When my parents left at the end of the summer, I moved into the cupola at the top of the house. With windows on all four sides and a panoramic view of the town, it was just big enough for a mattress, my suitcase and a can of flowers. The closest bathroom was two floors down. Church bells, very near by, sounded the hour. For rent, Lucia charged me $15 a week.

In September, Helios closed for the season, and at that time year-round jobs on the Island were scarce. I left, dropped back in to college, then came back in ’75, this time to stay. That was the year Helios moved to a bigger location, a proper restaurant in Vineyard Haven, in the old Nobnocket Garage. Now we would stay open year-round. This was the same year the Black Dog Tavern closed for the winter to renovate, and their breakfast and lunch crowds migrated over to us. This required us to venture outside our Greek food comfort zone. We recruited the Black Dog’s breakfast chef, Don Patrick, who was so proficient that when he saw a regular customer pull in he would have their breakfast ready by the time they sat down.

We began serving American food — eggs and home fries, loaf breads for slicing, burgers, sandwiches, soups, cakes and pies, along with our usual fare. But the dinner menu remained decidedly Greek.

Our clientele, among others, were artists, musicians, boatbuilders, bigwigs, old money, new money, misfits and stars, along with a motley collection of waifs and strays. One customer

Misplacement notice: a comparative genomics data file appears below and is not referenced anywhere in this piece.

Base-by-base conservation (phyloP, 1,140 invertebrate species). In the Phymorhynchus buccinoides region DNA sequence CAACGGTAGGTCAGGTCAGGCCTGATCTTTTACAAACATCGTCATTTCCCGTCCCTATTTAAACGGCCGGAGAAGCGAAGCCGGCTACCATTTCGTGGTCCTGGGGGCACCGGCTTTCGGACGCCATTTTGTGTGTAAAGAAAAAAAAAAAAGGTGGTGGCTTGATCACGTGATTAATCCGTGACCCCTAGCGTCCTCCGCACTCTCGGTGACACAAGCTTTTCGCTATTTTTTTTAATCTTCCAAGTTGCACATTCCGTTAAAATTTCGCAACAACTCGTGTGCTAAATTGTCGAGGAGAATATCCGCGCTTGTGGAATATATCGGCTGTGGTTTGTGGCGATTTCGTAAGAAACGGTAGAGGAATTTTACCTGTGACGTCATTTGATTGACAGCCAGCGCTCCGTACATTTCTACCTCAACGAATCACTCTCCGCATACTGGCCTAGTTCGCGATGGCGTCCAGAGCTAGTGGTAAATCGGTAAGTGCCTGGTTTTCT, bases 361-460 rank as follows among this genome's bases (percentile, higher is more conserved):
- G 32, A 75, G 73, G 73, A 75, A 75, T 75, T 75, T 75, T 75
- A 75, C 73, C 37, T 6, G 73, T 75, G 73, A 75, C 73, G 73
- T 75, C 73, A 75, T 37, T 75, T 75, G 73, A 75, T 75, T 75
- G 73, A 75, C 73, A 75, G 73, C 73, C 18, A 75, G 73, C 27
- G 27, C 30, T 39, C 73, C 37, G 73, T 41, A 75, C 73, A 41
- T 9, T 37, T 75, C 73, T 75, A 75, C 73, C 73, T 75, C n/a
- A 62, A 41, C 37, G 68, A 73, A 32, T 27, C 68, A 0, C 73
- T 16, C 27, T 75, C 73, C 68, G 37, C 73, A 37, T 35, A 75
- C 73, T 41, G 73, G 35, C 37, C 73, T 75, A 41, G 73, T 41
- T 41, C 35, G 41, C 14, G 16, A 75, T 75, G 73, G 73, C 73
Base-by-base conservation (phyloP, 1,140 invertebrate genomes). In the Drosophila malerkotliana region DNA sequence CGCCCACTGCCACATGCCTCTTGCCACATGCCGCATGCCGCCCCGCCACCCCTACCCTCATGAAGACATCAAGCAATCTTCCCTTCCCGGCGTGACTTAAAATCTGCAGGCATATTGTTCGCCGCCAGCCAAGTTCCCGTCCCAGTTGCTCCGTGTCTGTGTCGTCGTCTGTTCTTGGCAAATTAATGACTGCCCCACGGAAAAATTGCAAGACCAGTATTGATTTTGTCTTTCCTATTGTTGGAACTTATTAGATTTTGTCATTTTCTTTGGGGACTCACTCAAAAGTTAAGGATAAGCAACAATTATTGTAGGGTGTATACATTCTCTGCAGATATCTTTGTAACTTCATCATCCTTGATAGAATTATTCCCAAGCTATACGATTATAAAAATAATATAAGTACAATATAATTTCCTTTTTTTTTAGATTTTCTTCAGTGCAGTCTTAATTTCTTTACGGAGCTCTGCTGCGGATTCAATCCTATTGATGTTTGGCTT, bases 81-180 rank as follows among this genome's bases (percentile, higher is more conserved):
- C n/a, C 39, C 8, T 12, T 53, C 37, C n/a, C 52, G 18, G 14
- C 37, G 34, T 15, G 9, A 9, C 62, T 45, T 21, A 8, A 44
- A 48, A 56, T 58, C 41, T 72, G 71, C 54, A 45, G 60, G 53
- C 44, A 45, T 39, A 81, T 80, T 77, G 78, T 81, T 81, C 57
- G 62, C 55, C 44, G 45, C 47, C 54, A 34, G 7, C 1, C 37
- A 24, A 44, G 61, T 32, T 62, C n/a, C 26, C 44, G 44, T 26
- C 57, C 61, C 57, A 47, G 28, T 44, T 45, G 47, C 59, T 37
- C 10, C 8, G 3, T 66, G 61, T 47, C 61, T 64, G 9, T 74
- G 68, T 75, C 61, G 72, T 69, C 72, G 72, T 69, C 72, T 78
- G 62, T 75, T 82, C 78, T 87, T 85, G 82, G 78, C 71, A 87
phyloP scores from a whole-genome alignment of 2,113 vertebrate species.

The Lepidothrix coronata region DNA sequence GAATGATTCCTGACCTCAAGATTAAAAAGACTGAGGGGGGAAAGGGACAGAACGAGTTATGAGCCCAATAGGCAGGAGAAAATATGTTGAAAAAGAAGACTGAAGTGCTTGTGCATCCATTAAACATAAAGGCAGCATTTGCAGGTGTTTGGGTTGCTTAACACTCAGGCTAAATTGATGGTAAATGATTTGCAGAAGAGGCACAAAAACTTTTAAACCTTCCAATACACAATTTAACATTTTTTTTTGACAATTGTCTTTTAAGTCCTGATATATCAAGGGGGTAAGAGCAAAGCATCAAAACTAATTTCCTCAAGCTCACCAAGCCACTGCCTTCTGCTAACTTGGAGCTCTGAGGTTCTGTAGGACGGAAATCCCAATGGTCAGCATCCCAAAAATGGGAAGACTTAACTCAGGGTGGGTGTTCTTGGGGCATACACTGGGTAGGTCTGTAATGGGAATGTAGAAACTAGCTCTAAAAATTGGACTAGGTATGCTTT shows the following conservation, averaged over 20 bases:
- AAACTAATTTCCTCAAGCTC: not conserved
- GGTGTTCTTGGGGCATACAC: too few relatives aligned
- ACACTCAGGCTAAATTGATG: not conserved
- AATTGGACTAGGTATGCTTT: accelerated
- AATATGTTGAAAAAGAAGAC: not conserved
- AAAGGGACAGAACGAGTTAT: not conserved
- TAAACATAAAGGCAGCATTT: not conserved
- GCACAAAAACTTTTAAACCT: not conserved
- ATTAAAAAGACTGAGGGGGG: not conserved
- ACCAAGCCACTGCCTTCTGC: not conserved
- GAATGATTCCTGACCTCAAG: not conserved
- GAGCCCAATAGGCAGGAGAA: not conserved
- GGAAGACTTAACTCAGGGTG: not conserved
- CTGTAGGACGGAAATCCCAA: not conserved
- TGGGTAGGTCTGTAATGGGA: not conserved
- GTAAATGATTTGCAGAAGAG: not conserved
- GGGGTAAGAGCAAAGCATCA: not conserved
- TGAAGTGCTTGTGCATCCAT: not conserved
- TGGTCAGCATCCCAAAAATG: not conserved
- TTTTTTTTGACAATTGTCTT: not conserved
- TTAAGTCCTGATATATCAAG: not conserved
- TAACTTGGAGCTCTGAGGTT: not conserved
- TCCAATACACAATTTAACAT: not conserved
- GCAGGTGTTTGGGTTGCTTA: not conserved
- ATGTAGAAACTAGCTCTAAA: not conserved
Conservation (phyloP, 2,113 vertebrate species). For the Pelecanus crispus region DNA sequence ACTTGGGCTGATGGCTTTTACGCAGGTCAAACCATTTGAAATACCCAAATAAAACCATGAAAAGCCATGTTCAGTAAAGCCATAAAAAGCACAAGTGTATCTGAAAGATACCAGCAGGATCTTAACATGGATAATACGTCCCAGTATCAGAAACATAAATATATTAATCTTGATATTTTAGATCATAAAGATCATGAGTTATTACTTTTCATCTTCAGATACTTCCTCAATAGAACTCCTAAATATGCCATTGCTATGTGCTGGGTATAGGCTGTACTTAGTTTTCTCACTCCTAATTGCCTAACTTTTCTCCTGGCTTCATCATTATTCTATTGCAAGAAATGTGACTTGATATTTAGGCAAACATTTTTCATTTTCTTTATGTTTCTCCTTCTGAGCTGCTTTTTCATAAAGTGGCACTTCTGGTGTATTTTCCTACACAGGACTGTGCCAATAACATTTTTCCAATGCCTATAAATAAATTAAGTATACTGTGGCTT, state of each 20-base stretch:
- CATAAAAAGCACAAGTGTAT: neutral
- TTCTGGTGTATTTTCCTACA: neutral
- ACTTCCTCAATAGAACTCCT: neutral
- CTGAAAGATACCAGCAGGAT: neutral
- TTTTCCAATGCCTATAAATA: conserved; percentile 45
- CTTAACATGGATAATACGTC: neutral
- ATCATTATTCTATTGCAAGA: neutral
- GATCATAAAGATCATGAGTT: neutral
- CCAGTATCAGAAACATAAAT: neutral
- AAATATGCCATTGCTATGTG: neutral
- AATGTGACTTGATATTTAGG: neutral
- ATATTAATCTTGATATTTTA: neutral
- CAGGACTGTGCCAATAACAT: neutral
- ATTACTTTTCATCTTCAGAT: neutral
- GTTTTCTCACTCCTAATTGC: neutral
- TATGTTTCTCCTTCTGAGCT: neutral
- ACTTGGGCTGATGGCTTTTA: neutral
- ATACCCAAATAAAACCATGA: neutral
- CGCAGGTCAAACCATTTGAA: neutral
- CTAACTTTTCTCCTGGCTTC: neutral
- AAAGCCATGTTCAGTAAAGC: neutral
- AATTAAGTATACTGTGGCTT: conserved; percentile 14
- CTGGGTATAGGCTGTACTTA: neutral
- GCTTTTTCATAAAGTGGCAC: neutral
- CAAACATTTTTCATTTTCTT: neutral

often showed up for breakfast wearing his robe and pajamas.

Lucia’s business sense was no match for her passion for quality. She often had me run to the store for a single ingredient, to make a special dish for a favored guest. Long before “locally sourced” and “farm to table” were restaurant by-words we were making daily runs to Arrowhead Farm for produce and flowers, and to Nip ‘n’ Tuck Farm for raw milk and cream in glass bottles.

Lucia mothered us all, customers and staff alike, with grace, charm and sheer will for the 15 years or so that Helios lasted. I made many lifelong friends there.

Bill died in 1975. Lucia then married George Moffett, whose generosity kept the restaurant afloat for some time, but George died a few years later. Between a broken heart and a shortage of funds, Lucia couldn’t keep Helios going. The fixtures were sold, the restaurant locked, the building would be demolished.

When Lucia died in October of 2015, Helios alumni and friends prepared a Greek feast in her honor, orchestrated by Sandy Fisher, her friend and the longtime caretaker of her property at Felix Neck. Sandy made honey almond cakes, Julia Mitchell made karagiozi, Christina Napolitan and Elise Thomas made the moussaka. I baked dozens of loaves of bread, which I brought in a big rectangular basket. I don’t remember who else made what, but it was a wonderful spread. Trip Barnes was the ever-charming emcee, and Steve Ewing recited a poem he wrote for Lucia.

Lucia would have loved it all; she should have been there with us.

Valerie Reese lives in Edgartown.